Many of the patients suffering from Fuchs's dystrophy complain of seeing coloured rings around lights, a symptom which immediately raises the question of congestive glaucoma. It has been known for a long time that glaucomatous "haloes" are not the specific result of raised intra-ocular pressure. Epithelial vesicles, whatever may be their origin, can split white light into the colours of the Newtonian spectrum; and such vesicles can occur in a number of non-glaucomatous diseases, including Fuchs's dystrophy..

Nevertheless the word "halo" continues to bias many ophthalmologists almost irrevocably towards a diagnosis of glaucoma. They see an elderly patient complaining of "haloes" and failing vision. Digital estimation of the intra-ocular pressure is notoriously uncertain. Even tonometry is far from precise. When once the mind has prematurely leapt to a diagnosis, rationalization can easily fill any gaps there may be in the evidence; and so it is not surprising that the literature contains numerous instances of people being wrongly subjected to drainage operations when they were in fact victims of Fuchs's dystrophy.

PHYSICAL SIGNS

Although the earliest signs of this disease are located in the endothelium, a large majority of the patients already show epithelial changes by the time

FUCHS'S EPITHELIAL DYSTROPHY OF THE CORNEA

that a diagnosis can be made. Early endothelial changes in Fuchs's dystrophy do not disturb vision, and remain undetected unless the patient happens to come under slit-lamp scrutiny. Not uncommonly, however, we see the disease limited to the endothelium in a second and less affected eye, when the other and earlier affected eye shows epithelial signs as well.

The commonest endothelial change is disintegration of the cells, so that, when we focus on the posterior surface of the cornea in the zone of specular reflection, there is no golden mosaic. The normal tessellation is replaced by those amorphous red-pepper granules which Vogt likened to powdered bronze. One source of fallacy must, however, be borne in mind. Slitlamp examination of elderly people nearly always reveals upon the hind surface of the cornea a few granules of iris pigment. Even in younger subjects we may discover similar particles aggregated into a Krukenberg's spindle; but this phenomenon should not be confused with endothelial dystrophy. Granules scattered by the iris pigment are never so abundant as to hide the whole of the endothelial sheet; and if we focus the posterior surface of the cornea in the zone of specular reflection away from the densest granular clumps, then we shall readily identify the mosaic pattern.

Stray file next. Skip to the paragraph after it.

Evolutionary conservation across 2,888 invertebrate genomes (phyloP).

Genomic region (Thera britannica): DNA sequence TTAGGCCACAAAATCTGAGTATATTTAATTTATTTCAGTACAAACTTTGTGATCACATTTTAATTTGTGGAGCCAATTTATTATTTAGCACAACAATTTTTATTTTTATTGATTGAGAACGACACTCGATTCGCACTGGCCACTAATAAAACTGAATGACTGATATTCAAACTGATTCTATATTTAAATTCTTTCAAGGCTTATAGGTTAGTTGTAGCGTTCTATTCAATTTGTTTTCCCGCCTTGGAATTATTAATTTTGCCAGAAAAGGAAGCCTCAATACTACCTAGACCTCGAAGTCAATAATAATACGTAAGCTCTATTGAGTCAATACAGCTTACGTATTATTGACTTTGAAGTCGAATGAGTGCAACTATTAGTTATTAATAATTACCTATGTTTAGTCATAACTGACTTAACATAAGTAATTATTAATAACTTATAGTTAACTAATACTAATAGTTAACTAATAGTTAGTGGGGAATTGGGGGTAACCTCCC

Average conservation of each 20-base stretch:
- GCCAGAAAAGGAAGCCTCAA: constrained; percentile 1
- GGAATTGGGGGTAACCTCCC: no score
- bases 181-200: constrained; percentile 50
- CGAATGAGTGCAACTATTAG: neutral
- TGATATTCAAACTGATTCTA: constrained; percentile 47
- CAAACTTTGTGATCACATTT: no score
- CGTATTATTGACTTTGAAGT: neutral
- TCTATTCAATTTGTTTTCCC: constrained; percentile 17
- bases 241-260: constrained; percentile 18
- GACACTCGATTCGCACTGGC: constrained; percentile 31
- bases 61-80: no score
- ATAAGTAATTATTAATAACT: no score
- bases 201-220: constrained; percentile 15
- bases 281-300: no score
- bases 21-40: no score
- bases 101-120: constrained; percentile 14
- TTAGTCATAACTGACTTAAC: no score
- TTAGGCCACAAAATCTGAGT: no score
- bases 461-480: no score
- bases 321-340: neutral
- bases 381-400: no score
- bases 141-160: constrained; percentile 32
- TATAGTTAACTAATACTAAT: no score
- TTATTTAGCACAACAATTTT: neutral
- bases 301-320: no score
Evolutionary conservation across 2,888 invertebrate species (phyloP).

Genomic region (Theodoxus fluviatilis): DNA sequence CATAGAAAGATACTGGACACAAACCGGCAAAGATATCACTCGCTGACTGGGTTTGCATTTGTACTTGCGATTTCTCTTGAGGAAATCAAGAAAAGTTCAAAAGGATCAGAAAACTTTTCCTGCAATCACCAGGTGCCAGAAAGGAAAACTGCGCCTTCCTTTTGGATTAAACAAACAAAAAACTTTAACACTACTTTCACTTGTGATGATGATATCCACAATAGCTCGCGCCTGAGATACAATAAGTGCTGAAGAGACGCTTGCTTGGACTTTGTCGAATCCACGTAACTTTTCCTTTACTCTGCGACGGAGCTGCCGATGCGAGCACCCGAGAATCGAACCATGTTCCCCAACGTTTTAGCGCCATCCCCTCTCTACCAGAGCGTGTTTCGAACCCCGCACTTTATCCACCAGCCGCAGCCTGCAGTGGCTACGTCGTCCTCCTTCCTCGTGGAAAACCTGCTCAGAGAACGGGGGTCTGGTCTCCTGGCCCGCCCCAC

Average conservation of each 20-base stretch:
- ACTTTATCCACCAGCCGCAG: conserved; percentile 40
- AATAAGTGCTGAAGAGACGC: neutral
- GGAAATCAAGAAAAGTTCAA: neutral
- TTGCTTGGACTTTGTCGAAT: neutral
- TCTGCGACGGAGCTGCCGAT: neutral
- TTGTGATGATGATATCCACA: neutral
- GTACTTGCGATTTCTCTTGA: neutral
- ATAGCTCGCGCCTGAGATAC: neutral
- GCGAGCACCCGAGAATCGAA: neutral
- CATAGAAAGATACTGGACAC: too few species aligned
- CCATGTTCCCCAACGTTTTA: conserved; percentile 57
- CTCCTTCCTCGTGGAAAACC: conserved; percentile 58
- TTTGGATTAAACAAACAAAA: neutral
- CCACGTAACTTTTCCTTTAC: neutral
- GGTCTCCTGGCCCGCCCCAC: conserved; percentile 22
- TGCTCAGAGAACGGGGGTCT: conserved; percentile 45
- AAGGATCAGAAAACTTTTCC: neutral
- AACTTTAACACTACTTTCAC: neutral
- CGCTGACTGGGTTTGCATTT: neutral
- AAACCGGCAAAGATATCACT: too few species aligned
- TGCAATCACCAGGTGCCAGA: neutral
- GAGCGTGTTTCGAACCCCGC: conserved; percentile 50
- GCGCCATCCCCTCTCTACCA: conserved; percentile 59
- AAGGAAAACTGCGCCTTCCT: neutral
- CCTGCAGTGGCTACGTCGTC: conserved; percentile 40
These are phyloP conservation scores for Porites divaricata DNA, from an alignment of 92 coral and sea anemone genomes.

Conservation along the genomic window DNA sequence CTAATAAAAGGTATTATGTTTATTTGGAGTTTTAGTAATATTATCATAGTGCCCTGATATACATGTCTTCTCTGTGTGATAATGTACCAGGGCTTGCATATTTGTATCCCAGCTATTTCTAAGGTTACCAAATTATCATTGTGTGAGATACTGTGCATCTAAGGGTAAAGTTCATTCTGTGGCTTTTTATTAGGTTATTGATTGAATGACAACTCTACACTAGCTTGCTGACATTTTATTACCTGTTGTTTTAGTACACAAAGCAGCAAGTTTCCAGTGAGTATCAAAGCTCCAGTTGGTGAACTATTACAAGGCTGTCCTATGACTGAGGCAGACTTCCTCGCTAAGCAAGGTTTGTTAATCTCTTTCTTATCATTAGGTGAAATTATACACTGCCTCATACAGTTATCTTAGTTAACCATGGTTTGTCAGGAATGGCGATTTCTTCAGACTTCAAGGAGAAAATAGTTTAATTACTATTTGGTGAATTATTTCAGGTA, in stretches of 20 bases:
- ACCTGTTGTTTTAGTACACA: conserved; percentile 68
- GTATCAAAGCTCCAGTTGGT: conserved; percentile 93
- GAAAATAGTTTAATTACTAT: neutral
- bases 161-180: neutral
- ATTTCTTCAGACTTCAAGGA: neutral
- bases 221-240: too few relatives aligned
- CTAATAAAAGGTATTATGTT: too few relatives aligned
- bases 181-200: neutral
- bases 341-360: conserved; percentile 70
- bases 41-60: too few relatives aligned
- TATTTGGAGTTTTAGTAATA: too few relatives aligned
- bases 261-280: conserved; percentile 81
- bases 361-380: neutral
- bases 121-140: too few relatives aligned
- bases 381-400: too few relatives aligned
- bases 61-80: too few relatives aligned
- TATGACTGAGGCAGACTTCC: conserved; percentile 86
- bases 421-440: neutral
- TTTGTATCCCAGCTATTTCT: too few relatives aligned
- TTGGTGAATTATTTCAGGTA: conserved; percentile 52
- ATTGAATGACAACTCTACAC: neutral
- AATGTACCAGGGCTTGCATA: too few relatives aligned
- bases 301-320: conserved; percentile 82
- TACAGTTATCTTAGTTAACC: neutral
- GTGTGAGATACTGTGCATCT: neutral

A minority of sufferers from Fuchs's dystrophy at first display large axial gaps in their endothelial tessellation. These apparent holes are, as we have already seen, due to localized backward bulges of Descemet's membrane together with the corresponding portion of endothelium. Although they do not directly impair the visual acuity, such interruptions in the endothelial mosaic are important in that they foreshadow more serious changes.

Sooner or later the aforementioned endothelial disintegration will be evident, and by that time epithelial signs may have emerged.